Australian and European Painting, Christie's, August 1998, lot 1254
Private collection, Sydney
Russell Drysdale was a master draughtsman, and his drawings were most frequently inhabited by the seemingly uncomplicated men and women of the Australian outback.
His works on paper are intimate in both scale and tone and, like the subjects of these works, are relaxed and naturalistic. While they are primarily solo portraits, they are thought not strictly to be representations of an individual, but perhaps 'characters' drawn from Drysdale's lasting impressions of numerous people encountered in his travels. Seemingly unconcerned with editorialising or sentimentalising his subjects, these characters are presented as brave and matter-of-fact.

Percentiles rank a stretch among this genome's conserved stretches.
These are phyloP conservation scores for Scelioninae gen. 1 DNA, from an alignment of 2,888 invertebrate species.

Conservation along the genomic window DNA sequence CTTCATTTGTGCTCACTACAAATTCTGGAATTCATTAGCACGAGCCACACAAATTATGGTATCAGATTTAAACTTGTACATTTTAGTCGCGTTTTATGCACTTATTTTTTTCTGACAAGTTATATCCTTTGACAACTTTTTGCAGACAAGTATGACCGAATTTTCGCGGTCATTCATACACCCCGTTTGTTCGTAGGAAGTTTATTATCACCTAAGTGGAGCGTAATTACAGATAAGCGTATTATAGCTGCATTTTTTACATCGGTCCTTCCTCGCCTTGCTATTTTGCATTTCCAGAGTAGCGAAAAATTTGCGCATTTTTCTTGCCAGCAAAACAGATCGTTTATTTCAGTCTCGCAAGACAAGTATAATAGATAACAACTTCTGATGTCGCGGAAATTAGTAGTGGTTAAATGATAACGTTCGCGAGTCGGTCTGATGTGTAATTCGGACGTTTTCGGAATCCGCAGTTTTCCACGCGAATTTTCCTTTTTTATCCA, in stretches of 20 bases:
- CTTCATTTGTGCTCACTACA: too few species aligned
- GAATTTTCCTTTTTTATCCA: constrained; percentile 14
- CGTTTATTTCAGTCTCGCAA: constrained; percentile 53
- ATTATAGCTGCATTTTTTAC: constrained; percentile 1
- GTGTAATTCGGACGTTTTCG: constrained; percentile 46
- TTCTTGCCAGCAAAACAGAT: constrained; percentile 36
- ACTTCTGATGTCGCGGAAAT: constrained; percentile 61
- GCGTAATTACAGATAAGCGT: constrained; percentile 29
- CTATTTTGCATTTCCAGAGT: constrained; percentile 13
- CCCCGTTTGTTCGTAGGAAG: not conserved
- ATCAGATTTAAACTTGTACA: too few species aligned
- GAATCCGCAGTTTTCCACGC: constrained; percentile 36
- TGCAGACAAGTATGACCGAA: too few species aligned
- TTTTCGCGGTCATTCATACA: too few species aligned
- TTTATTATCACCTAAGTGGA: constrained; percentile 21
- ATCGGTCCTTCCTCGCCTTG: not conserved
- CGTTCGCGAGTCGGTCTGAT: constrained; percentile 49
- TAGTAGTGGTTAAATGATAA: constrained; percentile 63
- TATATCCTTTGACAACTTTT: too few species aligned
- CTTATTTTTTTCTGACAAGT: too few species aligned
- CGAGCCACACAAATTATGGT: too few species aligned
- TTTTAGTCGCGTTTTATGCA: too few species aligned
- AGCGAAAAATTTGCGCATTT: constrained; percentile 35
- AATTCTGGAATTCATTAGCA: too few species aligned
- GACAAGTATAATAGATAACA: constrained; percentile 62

Yet there is a wonderful complexity to 'Youth' which perhaps makes it a particularly special work in Drysdale's drawing oeuvre. This portrait has layers of ambiguity in it that make it a piece that reveals itself more slowly than most. In the first instance the youth is presented with a compelling androgyny, his delicate features rendered in Drysdale's famously elegant combination of pen, ink and wash. This complexity is furthered by the curious expression of the subject which, like the smile of the Mona Lisa, seems impossible to read with any certainty. Drysdale's teenager is at once wistful, melancholy, coy and blas.